The System Verification Form is part of the net metering application process. It is required to be submitted to Idaho Power after the system is installed and has passed the state or city electrical inspection. The form certifies that the system is complete and that all federal, state, and local requirements have been met. A completed system verification form will include all required information, including the date the system has passed the state or city electrical inspection.

Schedule 84, Customer Energy Production Net Metering Service, was implemented in 2002. At that time, the company’s net metering service consisted of a single customer with an installed photovoltaic system. Under the terms of Schedule 84, residential (and small general service) customers would remain in the same customer class with the same rate structure as standard service customers (those without on-site generation) with the assumption that the cost shift would be small if participation levels were restricted. At that time, a capacity cap was set for net metering service at 2.9 megawatts. The capacity cap was removed in 2012.

Customers are grouped into separate customer classes based on factors such as the nature of their use (home, street lighting, commercial, industrial, irrigation, etc.), the amount of electricity they need and when it’s used. Idaho Power then determines the cost to serve that customer group and sets rates for that class accordingly.

The establishment of customer classes has been a long-standing and important first step in the ratemaking process. By placing residential and small general service customers with on-site generation into their own customer classes, Idaho Power can then evaluate and propose an appropriate rate design and compensation structure.

The nature and pattern of energy use by residential and small general service customers with on-site generation is different than residential and small general service customers without on-site generation. Residential and small general service customers without on-site generation only consume energy from the grid, while residential and small general service customers with on-site generation consume energy from the grid and deliver excess energy to the grid. That is, the standard service customer has a one-way relationship with the grid while the customer with on-site generation has a two-way relationship. This two-way flow of energy is unique and fundamentally different than a customer without on-site generation.

Not at this time. The company is not proposing pricing changes in Schedules 6 or 8 as part of the 2017 filing. The pricing structures proposed in Schedules 6 and 8 will continue to mirror the prices in Schedules 1 and 7, respectively, until the Commission approves new prices for these customer segments in a future rate proceeding.

The company anticipates it will request to modify pricing as part of a future rate proceeding.

A customer with on-site generation and a customer who installs an energy efficiency product are similar in that they are both able to reduce the amount they are billed for energy; however, a customer who installs an energy efficient product is reducing their reliance on the grid (and lowering the cost to serve that customer) in every hour that product is called upon. That is, when the product is off, no energy to power it is required. When the product is being used, the energy efficient product uses less energy. Therefore, the customer’s overall energy needs are reduced.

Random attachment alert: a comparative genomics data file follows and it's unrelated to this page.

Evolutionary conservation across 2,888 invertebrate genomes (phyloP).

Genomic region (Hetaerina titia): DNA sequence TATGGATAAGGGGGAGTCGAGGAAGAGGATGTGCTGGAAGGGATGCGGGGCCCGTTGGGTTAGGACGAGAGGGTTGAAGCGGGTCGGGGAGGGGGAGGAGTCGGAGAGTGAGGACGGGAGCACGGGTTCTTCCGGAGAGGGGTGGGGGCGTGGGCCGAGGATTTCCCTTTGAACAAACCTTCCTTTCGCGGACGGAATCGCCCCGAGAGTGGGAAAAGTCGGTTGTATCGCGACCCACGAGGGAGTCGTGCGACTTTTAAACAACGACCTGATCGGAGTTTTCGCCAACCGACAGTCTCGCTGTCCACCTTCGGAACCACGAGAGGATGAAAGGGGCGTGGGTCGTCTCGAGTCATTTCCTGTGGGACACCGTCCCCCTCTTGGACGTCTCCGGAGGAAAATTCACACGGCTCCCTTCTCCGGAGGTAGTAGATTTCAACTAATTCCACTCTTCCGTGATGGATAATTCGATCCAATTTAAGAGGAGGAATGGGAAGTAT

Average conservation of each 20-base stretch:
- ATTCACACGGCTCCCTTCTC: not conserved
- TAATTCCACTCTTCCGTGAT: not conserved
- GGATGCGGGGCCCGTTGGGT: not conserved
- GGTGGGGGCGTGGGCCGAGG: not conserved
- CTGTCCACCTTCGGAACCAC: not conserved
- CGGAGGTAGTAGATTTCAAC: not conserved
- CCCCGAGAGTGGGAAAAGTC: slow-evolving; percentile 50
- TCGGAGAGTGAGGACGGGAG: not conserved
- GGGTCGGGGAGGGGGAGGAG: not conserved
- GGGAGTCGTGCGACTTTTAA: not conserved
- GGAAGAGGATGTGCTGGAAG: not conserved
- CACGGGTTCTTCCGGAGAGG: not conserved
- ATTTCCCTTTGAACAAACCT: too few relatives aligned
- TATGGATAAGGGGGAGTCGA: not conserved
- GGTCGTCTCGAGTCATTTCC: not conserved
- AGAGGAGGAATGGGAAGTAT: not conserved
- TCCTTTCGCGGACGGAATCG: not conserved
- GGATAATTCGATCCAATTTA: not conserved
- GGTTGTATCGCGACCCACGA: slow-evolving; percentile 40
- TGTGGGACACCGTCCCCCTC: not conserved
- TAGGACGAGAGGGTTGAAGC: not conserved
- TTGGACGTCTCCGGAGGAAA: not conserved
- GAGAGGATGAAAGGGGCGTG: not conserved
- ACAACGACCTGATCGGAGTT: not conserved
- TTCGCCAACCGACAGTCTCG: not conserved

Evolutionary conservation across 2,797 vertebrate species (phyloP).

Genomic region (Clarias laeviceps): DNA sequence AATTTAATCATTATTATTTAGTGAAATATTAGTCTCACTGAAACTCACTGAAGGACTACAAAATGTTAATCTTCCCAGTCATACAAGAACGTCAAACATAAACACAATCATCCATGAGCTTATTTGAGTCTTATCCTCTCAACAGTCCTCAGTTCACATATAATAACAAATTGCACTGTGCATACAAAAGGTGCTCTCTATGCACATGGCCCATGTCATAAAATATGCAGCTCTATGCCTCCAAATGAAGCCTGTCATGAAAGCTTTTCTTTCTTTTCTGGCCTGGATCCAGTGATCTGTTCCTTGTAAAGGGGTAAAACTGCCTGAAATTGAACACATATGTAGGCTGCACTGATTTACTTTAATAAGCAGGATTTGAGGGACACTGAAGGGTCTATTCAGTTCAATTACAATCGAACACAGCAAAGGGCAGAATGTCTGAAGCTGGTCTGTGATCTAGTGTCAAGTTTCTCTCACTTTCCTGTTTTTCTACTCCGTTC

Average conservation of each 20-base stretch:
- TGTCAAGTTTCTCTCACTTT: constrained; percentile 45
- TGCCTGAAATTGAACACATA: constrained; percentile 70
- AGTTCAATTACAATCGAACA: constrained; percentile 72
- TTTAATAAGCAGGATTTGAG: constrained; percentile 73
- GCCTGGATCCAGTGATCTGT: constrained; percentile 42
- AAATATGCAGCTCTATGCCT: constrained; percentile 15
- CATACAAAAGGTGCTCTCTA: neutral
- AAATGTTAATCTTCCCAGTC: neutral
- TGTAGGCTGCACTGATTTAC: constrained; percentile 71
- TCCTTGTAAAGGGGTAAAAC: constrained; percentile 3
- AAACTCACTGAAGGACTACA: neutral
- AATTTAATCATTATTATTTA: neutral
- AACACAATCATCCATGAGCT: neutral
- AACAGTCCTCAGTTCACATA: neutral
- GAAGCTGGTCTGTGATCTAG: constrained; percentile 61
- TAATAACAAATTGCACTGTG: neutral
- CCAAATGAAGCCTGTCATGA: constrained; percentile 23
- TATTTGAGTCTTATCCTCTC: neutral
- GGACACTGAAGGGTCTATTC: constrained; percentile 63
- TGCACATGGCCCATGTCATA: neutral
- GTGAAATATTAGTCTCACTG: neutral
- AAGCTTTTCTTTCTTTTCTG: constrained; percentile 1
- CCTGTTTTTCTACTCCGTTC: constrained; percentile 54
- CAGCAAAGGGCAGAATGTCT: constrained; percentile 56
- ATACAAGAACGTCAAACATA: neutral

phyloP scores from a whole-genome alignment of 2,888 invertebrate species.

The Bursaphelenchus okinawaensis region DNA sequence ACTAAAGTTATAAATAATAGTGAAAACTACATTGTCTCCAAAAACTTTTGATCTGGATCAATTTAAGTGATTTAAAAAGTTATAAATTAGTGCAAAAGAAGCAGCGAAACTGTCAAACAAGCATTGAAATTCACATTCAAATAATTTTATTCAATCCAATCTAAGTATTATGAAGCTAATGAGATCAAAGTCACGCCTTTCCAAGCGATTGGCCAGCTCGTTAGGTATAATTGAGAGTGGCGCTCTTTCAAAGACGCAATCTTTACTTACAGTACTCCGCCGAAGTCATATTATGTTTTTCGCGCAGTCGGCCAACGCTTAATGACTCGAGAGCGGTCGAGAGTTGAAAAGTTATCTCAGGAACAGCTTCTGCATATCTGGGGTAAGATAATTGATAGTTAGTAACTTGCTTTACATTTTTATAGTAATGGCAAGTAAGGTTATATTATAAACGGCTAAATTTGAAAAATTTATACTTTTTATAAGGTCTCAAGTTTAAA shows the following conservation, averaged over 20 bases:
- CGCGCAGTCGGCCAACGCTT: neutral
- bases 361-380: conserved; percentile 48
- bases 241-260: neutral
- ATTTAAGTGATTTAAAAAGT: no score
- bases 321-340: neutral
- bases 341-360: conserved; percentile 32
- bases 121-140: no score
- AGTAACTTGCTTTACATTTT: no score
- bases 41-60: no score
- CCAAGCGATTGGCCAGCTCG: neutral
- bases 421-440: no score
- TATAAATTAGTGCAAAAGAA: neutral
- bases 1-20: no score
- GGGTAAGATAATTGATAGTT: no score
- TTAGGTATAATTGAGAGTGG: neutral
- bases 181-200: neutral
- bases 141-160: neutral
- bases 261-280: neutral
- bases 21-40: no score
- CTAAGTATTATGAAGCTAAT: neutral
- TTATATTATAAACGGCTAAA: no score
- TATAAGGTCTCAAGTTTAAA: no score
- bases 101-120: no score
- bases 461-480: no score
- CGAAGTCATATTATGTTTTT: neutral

On-site generation only reduces the energy needed in the hours when the system is generating. When the system is not generating, the grid is relied upon to serve the customer’s full energy needs. The installation of on-site generation does not result in an across the board reduction of use and reliance on the grid.

The pricing structures for Idaho Power’s other customer classes are set up differently. These customer classes, including irrigation, large general service, and industrial, currently include a higher service charge and additional billing components (demand charge) designed to recover fixed costs. A small portion of the fixed costs to serve these customers is recovered through the variable energy charge. As a result, the cost shifting is less.

Existing retail pricing structures were designed to collect the costs associated with the grid with the assumption that customers would only need one-way services provided solely by the utility. Overall, this pricing structure has worked for residential and small general service customers who receive one-way services from Idaho Power.

However, this pricing structure does not reflect the costs and benefits of the two-way transaction between Idaho Power and its customers with on-site generation. This growing segment of customers require services from Idaho Power, but also meets some of its own energy needs with on-site, customer-owned systems (e.g., rooftop solar). Many within this growing customer segment use the grid every hour of the month. However, with the existing pricing structure, customers with on-site generation are billed for their total use minus their total production. The resulting value may not reflect the full use of the system and may not be enough to cover the grid-related services they require.

Yes, many utilities across the country are dealing with this same issue. On-site generation adoption is growing, and the ways utilities recover costs must expand as well. Like many utilities, we are not opposed to renewable or solar energy. Those resources are an important part of the nation’s energy future. As Public Utilities Fortnightly reported, ‘Two important issues have been lost in the debate. First, there has to be a careful accounting of the true costs of the current policy and its impact on other customers. Second, it’s time to bring net metering in line with sound ratemaking and consumer-oriented policies.”